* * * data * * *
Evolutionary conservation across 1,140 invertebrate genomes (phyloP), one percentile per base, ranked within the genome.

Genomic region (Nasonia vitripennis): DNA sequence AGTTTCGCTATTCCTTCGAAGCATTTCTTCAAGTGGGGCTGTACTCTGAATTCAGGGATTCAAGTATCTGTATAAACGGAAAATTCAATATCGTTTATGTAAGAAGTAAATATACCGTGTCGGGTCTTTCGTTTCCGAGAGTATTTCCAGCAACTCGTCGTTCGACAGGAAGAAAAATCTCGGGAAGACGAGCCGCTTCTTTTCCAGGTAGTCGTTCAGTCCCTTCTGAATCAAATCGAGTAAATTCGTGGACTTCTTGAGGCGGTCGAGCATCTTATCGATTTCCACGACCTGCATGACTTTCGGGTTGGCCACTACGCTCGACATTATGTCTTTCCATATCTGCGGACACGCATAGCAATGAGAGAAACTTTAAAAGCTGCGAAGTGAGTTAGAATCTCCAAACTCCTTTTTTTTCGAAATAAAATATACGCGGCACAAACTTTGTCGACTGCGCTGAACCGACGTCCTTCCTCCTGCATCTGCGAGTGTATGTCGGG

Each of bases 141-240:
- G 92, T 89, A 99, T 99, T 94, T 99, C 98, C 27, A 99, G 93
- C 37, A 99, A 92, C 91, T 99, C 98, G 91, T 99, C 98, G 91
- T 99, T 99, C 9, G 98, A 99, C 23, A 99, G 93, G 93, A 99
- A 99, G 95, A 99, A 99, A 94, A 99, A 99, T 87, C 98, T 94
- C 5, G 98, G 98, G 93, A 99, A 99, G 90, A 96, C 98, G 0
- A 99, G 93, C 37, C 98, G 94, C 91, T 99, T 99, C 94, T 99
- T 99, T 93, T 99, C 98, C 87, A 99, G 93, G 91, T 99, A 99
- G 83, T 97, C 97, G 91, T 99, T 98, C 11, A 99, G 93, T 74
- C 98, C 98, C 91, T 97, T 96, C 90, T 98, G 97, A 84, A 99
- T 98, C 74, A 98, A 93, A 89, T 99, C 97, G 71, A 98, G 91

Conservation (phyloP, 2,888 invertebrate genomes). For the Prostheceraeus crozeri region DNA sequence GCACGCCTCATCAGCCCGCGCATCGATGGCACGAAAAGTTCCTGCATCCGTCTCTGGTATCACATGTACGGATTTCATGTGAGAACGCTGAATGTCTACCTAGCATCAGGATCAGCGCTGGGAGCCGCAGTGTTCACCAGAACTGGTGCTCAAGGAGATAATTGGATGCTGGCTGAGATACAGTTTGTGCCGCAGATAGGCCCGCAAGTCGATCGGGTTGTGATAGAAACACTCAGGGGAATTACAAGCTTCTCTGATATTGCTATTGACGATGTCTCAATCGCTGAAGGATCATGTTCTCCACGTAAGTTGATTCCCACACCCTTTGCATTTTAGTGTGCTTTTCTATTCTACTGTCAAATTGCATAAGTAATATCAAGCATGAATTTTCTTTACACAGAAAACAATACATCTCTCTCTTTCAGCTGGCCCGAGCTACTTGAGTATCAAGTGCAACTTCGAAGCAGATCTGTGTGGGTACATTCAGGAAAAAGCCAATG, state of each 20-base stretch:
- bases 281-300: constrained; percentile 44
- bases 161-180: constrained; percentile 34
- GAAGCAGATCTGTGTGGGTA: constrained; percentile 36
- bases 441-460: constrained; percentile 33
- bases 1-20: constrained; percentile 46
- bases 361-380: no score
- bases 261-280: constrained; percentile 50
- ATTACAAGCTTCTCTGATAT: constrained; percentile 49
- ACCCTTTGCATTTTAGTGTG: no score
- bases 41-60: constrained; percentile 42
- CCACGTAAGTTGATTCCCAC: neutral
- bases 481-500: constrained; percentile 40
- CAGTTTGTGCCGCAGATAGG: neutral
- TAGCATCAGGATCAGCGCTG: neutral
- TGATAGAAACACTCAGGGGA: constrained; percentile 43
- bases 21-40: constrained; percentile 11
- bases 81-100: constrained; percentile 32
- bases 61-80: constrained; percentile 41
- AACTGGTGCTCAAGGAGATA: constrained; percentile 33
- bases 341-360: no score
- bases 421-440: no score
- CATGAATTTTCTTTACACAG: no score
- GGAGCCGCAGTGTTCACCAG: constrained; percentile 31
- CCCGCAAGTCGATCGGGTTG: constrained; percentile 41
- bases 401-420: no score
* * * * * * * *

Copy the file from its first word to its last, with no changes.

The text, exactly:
Evolutionary conservation across 1,140 invertebrate genomes (phyloP), one percentile per base, ranked within the genome.

Genomic region (Nasonia vitripennis): DNA sequence AGTTTCGCTATTCCTTCGAAGCATTTCTTCAAGTGGGGCTGTACTCTGAATTCAGGGATTCAAGTATCTGTATAAACGGAAAATTCAATATCGTTTATGTAAGAAGTAAATATACCGTGTCGGGTCTTTCGTTTCCGAGAGTATTTCCAGCAACTCGTCGTTCGACAGGAAGAAAAATCTCGGGAAGACGAGCCGCTTCTTTTCCAGGTAGTCGTTCAGTCCCTTCTGAATCAAATCGAGTAAATTCGTGGACTTCTTGAGGCGGTCGAGCATCTTATCGATTTCCACGACCTGCATGACTTTCGGGTTGGCCACTACGCTCGACATTATGTCTTTCCATATCTGCGGACACGCATAGCAATGAGAGAAACTTTAAAAGCTGCGAAGTGAGTTAGAATCTCCAAACTCCTTTTTTTTCGAAATAAAATATACGCGGCACAAACTTTGTCGACTGCGCTGAACCGACGTCCTTCCTCCTGCATCTGCGAGTGTATGTCGGG

Each of bases 141-240:
- G 92, T 89, A 99, T 99, T 94, T 99, C 98, C 27, A 99, G 93
- C 37, A 99, A 92, C 91, T 99, C 98, G 91, T 99, C 98, G 91
- T 99, T 99, C 9, G 98, A 99, C 23, A 99, G 93, G 93, A 99
- A 99, G 95, A 99, A 99, A 94, A 99, A 99, T 87, C 98, T 94
- C 5, G 98, G 98, G 93, A 99, A 99, G 90, A 96, C 98, G 0
- A 99, G 93, C 37, C 98, G 94, C 91, T 99, T 99, C 94, T 99
- T 99, T 93, T 99, C 98, C 87, A 99, G 93, G 91, T 99, A 99
- G 83, T 97, C 97, G 91, T 99, T 98, C 11, A 99, G 93, T 74
- C 98, C 98, C 91, T 97, T 96, C 90, T 98, G 97, A 84, A 99
- T 98, C 74, A 98, A 93, A 89, T 99, C 97, G 71, A 98, G 91

Conservation (phyloP, 2,888 invertebrate genomes). For the Prostheceraeus crozeri region DNA sequence GCACGCCTCATCAGCCCGCGCATCGATGGCACGAAAAGTTCCTGCATCCGTCTCTGGTATCACATGTACGGATTTCATGTGAGAACGCTGAATGTCTACCTAGCATCAGGATCAGCGCTGGGAGCCGCAGTGTTCACCAGAACTGGTGCTCAAGGAGATAATTGGATGCTGGCTGAGATACAGTTTGTGCCGCAGATAGGCCCGCAAGTCGATCGGGTTGTGATAGAAACACTCAGGGGAATTACAAGCTTCTCTGATATTGCTATTGACGATGTCTCAATCGCTGAAGGATCATGTTCTCCACGTAAGTTGATTCCCACACCCTTTGCATTTTAGTGTGCTTTTCTATTCTACTGTCAAATTGCATAAGTAATATCAAGCATGAATTTTCTTTACACAGAAAACAATACATCTCTCTCTTTCAGCTGGCCCGAGCTACTTGAGTATCAAGTGCAACTTCGAAGCAGATCTGTGTGGGTACATTCAGGAAAAAGCCAATG, state of each 20-base stretch:
- bases 281-300: constrained; percentile 44
- bases 161-180: constrained; percentile 34
- GAAGCAGATCTGTGTGGGTA: constrained; percentile 36
- bases 441-460: constrained; percentile 33
- bases 1-20: constrained; percentile 46
- bases 361-380: no score
- bases 261-280: constrained; percentile 50
- ATTACAAGCTTCTCTGATAT: constrained; percentile 49
- ACCCTTTGCATTTTAGTGTG: no score
- bases 41-60: constrained; percentile 42
- CCACGTAAGTTGATTCCCAC: neutral
- bases 481-500: constrained; percentile 40
- CAGTTTGTGCCGCAGATAGG: neutral
- TAGCATCAGGATCAGCGCTG: neutral
- TGATAGAAACACTCAGGGGA: constrained; percentile 43
- bases 21-40: constrained; percentile 11
- bases 81-100: constrained; percentile 32
- bases 61-80: constrained; percentile 41
- AACTGGTGCTCAAGGAGATA: constrained; percentile 33
- bases 341-360: no score
- bases 421-440: no score
- CATGAATTTTCTTTACACAG: no score
- GGAGCCGCAGTGTTCACCAG: constrained; percentile 31
- CCCGCAAGTCGATCGGGTTG: constrained; percentile 41
- bases 401-420: no score